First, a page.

Are you providing enough value for your trail commission?

I’m fortunate to be dealing with several of the best and most progressive financial planning businesses in the Irish market. A common trait among these firms is their constant challenge and revision of their own proposition, ensuring they can deliver ongoing value to their clients consistently and through every interaction.

Another trait that they seem to have in common is that they all enjoy very little push-back from clients about their own charges, whether these are paid by flat fees or trail commission. They each have very simple and transparent charging structures, and never try to duck a conversation about their charges, having enough confidence in what they do and the value they provide.

These firms have all moved way beyond sending out a 10-page report with a template economic summary and a schedule of current investment and pension values. They recognise that there is little value added there and that clients rightly expect more for the trail commission that is being deducted from their hard-earned funds. There is never a half-hearted offer of a review meeting…

So, what should you do to provide value and justify your trail commission?

An important step is to make sure the review meetings happen – whether these are annually, half-yearly or quarterly. A client not wanting a meeting is never time saved and a victory. It is a missed opportunity for the client, and a lost chance for you to add value and further justify your ongoing charges. And this could become a significant issue in time.

In the UK, the FCA are currently analysing the 20 largest firms in terms of the ongoing charges that clients have paid, and whether those clients received sufficient value for them. This has resulted in some of those firms setting aside large sums of money in anticipation of being hit with significant fines or compensation claims. To read more about this, see this piece from FT Adviser and this one from Citywire. It’s only a matter of time before the Irish regulator turns their attention to this issue too…

If a client is questioning the need to meet because they are too busy, offer easy alternatives such a one-hour remote review meetings. Have a clear agenda and send this to the client in advance, setting out the importance of the review. Agenda items might include the likes of the following,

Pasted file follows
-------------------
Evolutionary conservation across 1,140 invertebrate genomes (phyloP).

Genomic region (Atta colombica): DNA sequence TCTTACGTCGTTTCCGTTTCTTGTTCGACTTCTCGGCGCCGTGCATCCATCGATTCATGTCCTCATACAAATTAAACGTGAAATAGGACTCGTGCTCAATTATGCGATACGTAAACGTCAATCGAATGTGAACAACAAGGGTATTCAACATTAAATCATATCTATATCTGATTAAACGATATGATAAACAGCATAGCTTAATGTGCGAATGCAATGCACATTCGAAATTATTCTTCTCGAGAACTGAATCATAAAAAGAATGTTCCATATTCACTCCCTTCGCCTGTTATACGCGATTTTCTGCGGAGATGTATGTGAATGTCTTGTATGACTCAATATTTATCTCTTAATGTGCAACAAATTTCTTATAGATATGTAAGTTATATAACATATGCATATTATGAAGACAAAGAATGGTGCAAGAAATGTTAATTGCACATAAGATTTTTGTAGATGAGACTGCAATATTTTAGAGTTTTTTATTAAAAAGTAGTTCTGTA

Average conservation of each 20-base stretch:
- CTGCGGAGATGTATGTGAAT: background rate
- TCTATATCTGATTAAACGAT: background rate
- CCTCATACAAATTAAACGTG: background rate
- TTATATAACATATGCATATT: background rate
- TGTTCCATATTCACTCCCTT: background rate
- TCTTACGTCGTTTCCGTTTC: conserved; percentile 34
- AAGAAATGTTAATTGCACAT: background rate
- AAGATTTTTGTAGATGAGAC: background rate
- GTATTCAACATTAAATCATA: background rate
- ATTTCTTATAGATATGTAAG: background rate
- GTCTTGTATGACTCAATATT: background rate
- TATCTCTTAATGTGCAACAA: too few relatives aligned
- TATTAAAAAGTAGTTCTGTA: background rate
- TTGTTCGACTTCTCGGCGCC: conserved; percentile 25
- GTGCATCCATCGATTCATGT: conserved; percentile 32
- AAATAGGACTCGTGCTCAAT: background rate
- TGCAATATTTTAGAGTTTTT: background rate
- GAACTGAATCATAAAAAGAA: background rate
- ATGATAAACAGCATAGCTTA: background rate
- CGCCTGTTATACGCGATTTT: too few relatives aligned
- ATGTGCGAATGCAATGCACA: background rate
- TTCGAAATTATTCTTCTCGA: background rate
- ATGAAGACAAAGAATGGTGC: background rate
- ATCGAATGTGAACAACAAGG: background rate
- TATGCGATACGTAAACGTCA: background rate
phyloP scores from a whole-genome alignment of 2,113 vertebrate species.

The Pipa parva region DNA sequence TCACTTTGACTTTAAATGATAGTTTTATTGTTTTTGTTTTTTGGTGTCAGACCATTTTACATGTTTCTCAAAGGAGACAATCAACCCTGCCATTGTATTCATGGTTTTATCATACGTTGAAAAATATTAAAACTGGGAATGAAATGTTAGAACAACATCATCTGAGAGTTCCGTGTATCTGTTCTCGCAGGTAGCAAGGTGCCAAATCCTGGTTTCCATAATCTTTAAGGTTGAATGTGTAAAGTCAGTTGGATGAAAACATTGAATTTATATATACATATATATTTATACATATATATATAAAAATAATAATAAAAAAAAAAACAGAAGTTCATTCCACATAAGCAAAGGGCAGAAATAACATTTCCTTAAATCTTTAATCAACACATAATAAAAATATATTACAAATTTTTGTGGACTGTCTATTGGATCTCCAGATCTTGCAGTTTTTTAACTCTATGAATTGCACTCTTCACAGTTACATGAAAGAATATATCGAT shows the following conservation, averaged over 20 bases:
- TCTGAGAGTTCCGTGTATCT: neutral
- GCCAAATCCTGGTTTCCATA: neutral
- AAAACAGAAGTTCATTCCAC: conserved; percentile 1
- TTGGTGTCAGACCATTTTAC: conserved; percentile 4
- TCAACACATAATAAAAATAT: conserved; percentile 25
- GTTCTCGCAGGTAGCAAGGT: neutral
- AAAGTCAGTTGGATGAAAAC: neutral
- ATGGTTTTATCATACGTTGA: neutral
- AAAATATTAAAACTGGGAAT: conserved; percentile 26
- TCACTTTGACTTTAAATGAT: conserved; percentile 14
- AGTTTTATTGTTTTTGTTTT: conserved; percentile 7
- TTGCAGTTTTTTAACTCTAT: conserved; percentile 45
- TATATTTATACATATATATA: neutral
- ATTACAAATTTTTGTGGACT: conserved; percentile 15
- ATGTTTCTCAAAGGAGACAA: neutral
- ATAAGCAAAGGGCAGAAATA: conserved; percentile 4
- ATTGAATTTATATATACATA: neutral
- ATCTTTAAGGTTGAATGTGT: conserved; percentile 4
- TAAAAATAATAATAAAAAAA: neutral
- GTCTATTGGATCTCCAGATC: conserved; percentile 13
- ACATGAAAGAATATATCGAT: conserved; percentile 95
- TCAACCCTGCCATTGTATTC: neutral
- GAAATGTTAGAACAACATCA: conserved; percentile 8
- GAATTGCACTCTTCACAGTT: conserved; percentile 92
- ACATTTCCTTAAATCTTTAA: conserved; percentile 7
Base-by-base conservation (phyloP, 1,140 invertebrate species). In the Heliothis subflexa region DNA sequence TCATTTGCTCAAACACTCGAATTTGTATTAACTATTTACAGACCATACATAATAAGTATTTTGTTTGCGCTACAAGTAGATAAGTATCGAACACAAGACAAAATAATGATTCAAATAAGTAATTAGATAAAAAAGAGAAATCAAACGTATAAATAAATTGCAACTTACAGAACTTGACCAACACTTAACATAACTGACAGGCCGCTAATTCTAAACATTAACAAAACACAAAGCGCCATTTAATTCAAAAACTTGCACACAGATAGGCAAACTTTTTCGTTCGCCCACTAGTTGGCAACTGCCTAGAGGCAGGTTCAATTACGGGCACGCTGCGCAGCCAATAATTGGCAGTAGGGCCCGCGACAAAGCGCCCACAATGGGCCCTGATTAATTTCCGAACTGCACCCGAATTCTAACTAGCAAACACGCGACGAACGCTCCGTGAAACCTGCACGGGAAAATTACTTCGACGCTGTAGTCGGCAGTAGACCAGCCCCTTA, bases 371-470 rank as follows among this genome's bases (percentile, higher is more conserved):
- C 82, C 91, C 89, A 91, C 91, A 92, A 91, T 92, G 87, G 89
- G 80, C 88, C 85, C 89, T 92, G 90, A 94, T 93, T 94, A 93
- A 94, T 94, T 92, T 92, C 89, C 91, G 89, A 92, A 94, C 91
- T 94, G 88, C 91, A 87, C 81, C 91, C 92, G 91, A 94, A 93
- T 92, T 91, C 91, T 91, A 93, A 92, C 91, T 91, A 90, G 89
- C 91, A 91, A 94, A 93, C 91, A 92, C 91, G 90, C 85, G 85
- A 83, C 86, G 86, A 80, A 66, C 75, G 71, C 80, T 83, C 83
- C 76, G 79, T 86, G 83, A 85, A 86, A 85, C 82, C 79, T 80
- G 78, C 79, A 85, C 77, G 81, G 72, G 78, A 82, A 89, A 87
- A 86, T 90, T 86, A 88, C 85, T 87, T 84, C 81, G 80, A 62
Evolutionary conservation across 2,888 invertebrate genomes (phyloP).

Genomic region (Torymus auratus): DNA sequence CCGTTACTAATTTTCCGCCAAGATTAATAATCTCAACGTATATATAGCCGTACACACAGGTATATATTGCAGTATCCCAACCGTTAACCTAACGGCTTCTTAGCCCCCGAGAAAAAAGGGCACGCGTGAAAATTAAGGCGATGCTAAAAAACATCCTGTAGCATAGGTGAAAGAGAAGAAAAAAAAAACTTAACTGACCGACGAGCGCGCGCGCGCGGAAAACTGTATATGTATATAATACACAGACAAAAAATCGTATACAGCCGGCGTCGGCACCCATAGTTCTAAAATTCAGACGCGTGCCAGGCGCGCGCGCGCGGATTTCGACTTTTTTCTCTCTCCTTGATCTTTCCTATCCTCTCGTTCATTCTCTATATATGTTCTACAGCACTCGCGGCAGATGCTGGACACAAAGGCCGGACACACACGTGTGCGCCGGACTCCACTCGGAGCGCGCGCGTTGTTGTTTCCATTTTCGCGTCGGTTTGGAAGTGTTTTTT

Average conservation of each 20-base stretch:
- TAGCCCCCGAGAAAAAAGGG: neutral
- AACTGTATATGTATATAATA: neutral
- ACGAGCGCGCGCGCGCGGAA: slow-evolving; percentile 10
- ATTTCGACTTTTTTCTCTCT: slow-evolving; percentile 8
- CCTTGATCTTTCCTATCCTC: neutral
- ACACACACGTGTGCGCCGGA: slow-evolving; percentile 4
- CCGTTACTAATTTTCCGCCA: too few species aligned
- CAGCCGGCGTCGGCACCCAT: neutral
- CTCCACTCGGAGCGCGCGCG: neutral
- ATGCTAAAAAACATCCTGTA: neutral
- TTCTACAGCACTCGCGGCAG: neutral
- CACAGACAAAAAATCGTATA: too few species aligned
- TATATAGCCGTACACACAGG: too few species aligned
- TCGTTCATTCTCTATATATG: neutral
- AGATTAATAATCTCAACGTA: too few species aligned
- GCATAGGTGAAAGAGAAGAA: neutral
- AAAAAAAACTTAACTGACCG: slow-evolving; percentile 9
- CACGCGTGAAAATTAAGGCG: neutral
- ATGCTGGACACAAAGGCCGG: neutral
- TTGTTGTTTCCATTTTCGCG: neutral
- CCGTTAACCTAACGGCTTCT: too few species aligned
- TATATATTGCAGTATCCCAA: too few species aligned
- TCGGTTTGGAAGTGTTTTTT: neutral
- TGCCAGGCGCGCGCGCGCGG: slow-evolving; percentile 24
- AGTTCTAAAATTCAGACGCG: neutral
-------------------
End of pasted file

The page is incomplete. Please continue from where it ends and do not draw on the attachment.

• Revisiting their life goals: This is all about the client. Have their circumstances changed and/or have their hopes, dreams and ambitions for the future changed? Are you and the client still looking in the same direction, focused on the same goals and destination to achieve?
  • Revisiting the cost of their goals: How do their changed ambitions and goals affect the plan, if at all? Do they need to spend more, or less? Do they need to save more, or less? Can they retire earlier or is their wealth transfer plan affected? It is so important that you review the impacts of all changes to goals within your client’s future cashflow plan.
  • Demonstrate how their plan is still the right plan: You can give the client comfort that previous decisions still hold true, or they need to be tweaked to reflect changes in the client’s life or in relation to their future ambitions. As you know, doing nothing is very often the optimal strategy.
  • Review choices and assumptions made: Things change, outside of the lives of your client and outside of your control, whether it be in the economy, the personal finance market or the taxation environment etc. Sometimes action is needed, often it is not. Review and restate the choices and assumptions made.
  • Show that your recommended solutions remain the most suitable: Or change them if not…
  • Shut out the noise: Deal with your client’s concerns about what they read in the weekend papers or heard in the news that morning. Gently (but firmly) remind them of the long-term planning approach that you have taken together and the folly of them reacting to the news. Remind them of the dangers of attempting market timing, thinking short term and changing their investments based on fads or using the rear-view mirror.
  • Be their financial catalyst: Talk to them about their broader financial needs where you don’t provide the solutions. You can add value by tapping them into your network of solicitors (for their will or enduring power of attorney), tax advisers (tax advice) or accountants. Now you’re the person centred right at the hub of their financial affairs.
  • Be a leader: This will follow from all of the above. If your client sees you as their voice of reason and valued guiding hand, they will seek out your advice at every turn in relation to their personal finances. And they will recognise that this is a highly valuable service and worth paying for.
  • Stay in touch: Outside of your meetings, stay in touch with your clients. Keep your clients engaged and educated through a regular, thought-provoking newsletter. Enhance this further with a number of topical webinars throughout the year, bringing in external, expert speakers to add real value to your clients.

Do all of these well and you will have no issues in justifying your trail commission. You won’t be looking to hide your commission levels away somewhere on your website, instead you will want to discuss them with your clients, proudly taking the opportunity to demonstrate to them the incredible value you deliver each year.